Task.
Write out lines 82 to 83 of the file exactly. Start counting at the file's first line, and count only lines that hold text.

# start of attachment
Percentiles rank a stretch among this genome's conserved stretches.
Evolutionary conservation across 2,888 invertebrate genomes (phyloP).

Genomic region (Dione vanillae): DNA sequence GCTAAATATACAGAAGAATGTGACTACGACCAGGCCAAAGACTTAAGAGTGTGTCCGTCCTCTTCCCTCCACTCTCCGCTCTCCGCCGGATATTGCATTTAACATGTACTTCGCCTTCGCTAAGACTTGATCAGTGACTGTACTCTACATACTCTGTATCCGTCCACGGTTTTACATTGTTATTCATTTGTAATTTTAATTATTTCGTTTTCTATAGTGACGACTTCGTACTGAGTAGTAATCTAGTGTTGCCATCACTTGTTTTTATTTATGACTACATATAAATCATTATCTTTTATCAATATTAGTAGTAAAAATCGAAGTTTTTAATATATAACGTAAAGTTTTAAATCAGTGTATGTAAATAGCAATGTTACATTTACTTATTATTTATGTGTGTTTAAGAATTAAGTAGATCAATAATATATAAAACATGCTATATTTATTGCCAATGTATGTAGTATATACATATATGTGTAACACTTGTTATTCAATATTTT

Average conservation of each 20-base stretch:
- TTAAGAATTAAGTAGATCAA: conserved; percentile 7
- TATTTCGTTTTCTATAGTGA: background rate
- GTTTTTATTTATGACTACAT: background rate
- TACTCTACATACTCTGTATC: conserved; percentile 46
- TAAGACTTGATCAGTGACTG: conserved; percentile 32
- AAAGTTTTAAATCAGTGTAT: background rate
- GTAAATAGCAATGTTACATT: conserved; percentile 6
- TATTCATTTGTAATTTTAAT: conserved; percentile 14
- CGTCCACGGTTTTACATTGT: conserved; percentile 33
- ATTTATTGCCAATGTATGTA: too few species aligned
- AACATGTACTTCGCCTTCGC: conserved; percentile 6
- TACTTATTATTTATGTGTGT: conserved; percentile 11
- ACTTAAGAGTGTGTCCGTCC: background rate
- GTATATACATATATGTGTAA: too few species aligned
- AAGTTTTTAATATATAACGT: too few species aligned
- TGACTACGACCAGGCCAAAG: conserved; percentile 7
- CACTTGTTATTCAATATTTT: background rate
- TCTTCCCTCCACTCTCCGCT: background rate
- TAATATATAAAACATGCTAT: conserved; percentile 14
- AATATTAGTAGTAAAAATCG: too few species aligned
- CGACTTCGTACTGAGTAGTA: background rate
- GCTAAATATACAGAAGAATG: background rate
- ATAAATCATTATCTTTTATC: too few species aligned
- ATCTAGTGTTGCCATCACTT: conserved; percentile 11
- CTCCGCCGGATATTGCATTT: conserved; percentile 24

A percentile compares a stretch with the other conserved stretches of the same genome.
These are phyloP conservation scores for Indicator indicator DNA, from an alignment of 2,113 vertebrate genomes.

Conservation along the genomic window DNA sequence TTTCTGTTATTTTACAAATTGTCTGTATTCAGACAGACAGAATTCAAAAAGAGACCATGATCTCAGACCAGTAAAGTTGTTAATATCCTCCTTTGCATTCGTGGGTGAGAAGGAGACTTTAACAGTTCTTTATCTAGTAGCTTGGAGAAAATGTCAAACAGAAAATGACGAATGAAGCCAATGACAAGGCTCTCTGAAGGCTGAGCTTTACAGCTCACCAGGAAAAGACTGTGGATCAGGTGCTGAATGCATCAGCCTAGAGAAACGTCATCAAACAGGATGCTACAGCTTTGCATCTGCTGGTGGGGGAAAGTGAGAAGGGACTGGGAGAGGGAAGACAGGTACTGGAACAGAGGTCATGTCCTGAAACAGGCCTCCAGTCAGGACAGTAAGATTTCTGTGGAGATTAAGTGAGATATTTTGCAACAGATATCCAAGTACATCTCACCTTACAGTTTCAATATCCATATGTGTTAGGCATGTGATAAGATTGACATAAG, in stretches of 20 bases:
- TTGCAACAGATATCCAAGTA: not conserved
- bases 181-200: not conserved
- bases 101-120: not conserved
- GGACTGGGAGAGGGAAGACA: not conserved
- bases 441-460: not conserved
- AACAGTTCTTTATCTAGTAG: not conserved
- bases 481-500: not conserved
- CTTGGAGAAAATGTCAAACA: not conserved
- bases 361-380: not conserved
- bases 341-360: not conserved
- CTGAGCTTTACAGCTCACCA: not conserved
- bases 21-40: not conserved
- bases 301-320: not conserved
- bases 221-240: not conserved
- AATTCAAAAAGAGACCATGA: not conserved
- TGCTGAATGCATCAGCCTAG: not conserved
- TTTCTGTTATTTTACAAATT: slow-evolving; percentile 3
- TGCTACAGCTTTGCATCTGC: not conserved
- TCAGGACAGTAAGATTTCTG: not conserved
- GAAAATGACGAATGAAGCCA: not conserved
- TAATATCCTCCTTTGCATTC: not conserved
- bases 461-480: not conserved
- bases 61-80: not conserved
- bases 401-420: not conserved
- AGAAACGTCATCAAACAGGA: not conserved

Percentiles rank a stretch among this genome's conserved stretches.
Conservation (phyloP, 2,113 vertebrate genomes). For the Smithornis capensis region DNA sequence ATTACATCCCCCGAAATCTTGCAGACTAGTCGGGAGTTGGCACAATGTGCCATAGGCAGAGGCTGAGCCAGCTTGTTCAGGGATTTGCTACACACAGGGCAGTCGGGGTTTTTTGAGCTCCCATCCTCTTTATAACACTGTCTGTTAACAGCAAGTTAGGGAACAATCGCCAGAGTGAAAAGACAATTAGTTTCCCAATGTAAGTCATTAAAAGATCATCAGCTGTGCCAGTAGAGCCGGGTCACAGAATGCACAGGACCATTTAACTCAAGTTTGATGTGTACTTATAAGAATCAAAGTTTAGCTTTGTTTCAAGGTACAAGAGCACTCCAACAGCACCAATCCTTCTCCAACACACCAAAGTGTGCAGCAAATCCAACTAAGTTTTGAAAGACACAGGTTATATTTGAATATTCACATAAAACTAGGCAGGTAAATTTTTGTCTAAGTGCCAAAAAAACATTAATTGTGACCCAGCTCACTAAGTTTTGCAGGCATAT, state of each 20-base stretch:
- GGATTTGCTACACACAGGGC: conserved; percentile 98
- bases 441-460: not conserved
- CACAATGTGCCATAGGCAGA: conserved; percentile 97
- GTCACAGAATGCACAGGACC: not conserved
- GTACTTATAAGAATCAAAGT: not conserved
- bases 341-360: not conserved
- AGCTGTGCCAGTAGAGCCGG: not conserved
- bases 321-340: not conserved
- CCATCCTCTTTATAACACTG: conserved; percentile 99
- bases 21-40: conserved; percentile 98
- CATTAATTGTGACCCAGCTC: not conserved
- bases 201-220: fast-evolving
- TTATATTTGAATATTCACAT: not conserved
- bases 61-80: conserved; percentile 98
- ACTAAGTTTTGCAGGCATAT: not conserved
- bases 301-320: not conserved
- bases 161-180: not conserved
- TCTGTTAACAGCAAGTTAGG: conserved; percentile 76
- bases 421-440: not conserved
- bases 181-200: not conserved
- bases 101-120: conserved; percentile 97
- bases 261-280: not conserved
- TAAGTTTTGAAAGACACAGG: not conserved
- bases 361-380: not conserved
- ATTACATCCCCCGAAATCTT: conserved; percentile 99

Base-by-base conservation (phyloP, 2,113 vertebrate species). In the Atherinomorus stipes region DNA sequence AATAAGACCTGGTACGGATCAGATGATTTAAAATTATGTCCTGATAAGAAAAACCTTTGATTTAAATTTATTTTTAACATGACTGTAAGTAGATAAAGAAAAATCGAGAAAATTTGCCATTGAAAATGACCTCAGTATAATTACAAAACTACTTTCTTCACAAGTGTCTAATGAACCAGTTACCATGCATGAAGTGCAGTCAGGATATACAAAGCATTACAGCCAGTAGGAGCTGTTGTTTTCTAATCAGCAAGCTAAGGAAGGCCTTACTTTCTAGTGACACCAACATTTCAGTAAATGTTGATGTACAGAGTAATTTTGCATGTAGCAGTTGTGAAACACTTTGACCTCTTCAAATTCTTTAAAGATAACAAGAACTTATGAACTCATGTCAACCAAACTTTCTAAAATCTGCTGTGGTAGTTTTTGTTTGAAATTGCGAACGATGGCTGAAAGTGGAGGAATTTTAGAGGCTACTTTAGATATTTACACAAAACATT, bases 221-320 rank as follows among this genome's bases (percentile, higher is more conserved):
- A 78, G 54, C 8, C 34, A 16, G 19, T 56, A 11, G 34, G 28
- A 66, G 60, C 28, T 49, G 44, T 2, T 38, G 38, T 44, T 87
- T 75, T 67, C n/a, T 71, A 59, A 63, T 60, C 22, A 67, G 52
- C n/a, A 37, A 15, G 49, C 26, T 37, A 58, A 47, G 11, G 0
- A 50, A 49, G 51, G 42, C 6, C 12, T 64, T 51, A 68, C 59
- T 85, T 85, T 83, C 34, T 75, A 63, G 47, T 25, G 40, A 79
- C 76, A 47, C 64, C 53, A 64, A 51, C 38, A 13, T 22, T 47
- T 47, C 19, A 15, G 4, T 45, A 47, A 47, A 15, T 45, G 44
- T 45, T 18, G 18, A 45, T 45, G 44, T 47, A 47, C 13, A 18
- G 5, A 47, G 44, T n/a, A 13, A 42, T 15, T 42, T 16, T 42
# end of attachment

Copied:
- TAAGTTTTGAAAGACACAGG: not conserved
- bases 361-380: not conserved